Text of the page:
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Writing and the Little Hater

Brian FosdickAs the semester winds to its usual slow and painful ending, I always get stuck writing essays long after I’ve run out of motivation and ideas. I always get caught up trying to please the Little Hater in my head. I stole this term from a web blogger/vlogger Jay Smooth, but the term is really just another word for writer’s block. It’s that guy in your head who tells you that everything you’ve ever written is awful and you have no chance at doing this for a living.

The Little Hater is rough to try to write around though. The hardest thing that a writer can do is try to compromise his love of being entertaining and his love of being intelligent and honest. There are a million ideas that can pop in to your head, but trying to put them down in a way that makes people want to keep reading what you write can be almost impossible at times. There are a few things I’ve learned over the years though that have help me with my writer’s block that might just help some of you with yours.


The easiest thing you can do to stop the Little Hater is always to start early. I know that everybody has a million things that they would rather be doing that sitting down and staring at a blank piece of paper for several hours, but the only way to crank out a big writing assignment sometimes is to do just that. Start early, start looking up sources or start looking at places that inspire you early and get that idea down days before you even have to write the paper.  Once you find that idea it’s all downhill from there, but if you find that idea as soon as you can, you’ll never have to worry about it again.

The next big thing you can do for yourself is get rid of the idea that you have to write a masterpiece for every single piece of writing. I’ve known so many people that just get so tense about their writing because they never think it’s going to be good enough. They don’t feel they can be original and witty and their paper is always just garbage compare to everyone else. The fact of the matter is that most of what you write isn’t going to be amazing. For every mind-blowingly awesome paper that you write, there’s going to be three that you never even want to look at ever again. Just keep putting yourself out there and take every paper for what it’s worth: a single assignment that won’t end the world even if it’s not amazing.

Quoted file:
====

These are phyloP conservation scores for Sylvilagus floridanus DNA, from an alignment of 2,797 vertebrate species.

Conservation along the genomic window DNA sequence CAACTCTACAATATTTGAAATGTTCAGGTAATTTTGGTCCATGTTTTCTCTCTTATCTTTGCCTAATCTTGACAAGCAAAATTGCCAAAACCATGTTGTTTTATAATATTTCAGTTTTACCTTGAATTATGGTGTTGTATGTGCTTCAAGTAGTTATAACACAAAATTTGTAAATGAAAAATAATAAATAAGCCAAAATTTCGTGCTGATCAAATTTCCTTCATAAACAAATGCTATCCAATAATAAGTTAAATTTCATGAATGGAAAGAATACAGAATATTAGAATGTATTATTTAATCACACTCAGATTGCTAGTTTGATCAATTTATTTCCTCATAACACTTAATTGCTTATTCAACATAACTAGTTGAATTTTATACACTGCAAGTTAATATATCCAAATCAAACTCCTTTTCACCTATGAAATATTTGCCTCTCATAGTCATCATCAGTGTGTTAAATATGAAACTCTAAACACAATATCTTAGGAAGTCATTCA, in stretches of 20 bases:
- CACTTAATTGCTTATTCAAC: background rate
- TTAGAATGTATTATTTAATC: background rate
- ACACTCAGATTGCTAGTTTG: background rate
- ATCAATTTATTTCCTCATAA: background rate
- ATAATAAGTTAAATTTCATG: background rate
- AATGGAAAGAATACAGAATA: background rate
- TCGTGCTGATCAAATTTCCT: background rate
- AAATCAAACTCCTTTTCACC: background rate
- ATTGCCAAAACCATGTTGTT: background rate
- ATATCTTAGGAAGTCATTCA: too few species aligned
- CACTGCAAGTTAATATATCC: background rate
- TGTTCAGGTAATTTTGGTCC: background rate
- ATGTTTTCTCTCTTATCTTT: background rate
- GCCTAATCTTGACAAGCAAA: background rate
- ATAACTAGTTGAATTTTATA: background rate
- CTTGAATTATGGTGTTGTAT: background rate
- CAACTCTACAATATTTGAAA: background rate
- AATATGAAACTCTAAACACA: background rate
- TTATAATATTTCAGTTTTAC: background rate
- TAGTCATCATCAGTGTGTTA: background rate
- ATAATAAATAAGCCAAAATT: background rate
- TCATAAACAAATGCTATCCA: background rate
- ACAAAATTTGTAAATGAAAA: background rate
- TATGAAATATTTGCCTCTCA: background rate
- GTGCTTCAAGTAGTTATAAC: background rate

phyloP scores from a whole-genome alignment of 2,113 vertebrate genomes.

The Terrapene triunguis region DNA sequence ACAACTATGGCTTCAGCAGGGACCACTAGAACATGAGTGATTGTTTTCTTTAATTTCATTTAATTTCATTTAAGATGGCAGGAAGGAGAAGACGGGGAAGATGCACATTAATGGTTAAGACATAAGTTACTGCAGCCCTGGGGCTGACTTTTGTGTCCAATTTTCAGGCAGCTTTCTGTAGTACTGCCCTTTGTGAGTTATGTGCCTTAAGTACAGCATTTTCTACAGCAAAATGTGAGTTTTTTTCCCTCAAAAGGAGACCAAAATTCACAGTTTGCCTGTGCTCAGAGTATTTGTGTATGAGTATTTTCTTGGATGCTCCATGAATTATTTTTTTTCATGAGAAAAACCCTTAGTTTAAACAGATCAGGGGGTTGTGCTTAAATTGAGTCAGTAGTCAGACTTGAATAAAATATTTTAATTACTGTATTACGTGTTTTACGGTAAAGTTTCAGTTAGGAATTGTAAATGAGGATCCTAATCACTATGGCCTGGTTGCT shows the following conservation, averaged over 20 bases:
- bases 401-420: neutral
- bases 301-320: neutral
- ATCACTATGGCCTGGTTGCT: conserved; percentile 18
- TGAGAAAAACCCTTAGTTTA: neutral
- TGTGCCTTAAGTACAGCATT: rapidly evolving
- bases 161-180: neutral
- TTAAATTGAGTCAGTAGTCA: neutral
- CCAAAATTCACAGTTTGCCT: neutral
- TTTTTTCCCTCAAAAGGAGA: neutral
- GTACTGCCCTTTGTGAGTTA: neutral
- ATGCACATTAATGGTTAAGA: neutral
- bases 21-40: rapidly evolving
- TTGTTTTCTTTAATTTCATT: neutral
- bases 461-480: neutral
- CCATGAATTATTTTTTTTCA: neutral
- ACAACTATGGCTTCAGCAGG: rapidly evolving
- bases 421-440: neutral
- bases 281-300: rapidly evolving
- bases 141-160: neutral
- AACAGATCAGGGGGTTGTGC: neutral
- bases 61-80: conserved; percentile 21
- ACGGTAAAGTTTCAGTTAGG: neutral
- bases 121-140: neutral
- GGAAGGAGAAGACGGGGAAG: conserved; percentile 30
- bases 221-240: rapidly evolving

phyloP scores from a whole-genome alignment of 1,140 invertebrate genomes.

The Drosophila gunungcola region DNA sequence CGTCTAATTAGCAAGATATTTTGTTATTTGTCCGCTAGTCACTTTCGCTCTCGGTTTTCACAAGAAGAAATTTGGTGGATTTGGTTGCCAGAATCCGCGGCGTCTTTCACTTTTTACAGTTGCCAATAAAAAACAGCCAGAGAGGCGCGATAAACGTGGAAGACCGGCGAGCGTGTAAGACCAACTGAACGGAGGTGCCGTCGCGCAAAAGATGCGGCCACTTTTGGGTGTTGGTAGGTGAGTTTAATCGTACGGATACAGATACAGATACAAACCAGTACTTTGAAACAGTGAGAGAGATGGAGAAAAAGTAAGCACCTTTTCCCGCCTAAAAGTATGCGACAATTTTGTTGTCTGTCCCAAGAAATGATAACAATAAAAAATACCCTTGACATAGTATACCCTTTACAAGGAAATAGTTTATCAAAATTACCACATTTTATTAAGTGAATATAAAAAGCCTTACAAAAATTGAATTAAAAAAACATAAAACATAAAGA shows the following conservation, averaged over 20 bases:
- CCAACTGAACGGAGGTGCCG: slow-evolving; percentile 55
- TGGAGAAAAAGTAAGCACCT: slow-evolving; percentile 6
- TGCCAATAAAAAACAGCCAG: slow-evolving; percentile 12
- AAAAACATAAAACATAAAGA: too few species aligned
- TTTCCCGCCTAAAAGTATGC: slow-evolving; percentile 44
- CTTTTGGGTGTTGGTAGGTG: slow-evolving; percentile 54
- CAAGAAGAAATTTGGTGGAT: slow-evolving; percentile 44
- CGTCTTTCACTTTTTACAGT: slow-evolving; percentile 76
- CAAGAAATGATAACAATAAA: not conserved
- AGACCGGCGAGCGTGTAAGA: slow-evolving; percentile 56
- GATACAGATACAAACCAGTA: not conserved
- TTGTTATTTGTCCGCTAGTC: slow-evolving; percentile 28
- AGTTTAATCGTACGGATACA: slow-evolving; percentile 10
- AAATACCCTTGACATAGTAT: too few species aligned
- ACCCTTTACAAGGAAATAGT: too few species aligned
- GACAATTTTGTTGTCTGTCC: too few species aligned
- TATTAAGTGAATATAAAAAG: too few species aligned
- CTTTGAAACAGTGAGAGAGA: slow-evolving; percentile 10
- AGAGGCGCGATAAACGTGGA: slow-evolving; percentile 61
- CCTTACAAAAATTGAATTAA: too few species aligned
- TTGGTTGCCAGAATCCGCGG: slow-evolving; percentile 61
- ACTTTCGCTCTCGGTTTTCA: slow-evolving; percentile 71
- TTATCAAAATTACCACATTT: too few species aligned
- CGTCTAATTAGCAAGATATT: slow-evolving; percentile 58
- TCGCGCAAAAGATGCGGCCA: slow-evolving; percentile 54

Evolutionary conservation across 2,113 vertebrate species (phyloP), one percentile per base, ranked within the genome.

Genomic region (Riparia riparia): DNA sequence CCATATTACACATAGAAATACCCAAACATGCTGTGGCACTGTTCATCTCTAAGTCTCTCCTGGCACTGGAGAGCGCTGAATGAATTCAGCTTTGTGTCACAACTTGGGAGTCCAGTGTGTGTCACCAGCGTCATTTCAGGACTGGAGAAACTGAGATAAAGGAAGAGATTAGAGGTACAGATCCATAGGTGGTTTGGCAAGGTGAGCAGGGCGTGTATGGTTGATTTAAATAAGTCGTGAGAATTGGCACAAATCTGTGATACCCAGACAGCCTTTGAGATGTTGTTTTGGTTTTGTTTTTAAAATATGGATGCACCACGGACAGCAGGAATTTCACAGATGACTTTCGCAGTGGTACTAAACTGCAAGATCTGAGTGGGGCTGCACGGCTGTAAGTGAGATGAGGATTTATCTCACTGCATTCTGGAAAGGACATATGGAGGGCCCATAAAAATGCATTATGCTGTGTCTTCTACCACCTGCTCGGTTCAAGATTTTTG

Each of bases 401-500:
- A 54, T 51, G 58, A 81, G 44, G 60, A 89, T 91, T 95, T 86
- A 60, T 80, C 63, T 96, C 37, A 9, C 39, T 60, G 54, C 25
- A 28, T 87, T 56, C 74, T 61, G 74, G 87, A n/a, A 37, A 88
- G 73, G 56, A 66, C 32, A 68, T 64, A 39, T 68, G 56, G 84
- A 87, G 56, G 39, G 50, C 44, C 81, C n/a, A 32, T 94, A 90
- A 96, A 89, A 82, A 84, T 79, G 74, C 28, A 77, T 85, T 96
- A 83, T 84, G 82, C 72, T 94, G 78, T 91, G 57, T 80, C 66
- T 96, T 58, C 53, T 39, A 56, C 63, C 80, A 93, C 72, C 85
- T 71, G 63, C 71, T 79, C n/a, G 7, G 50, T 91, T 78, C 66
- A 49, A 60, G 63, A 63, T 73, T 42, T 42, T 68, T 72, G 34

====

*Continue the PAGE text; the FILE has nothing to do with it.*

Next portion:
Finally, don’t be afraid to write something controversial that you’re afraid your professor or others may not agree with. I’ve pretty much made my mark as a person who writes opinions that may not be popular, but I wholly believe in. The hardest thing you will ever write in life in a paper that you don’t agree with. Your ideas will be half-hearted and it’ll show in your writing. If you are going to be forced to write something regardless, write something you’re passionate about and you’ll find it to be a lot more natural. Don’t worry about what others think about your opinion, just worry about making it clear.

I have to admit I partially wrote this paper for myself because as the semester winds down I find it so hard to look objectively at why I have a hard time writing. Either way, I hope that anyone who’s stuck on their paper can take a look at this and say that it helped them overcome their Little Hater just like it helped me overcome mine.

Brian Fosdick is a junior journalism major. His columns appear Wednesdays in the Collegian. Letters and feedback can be sent to

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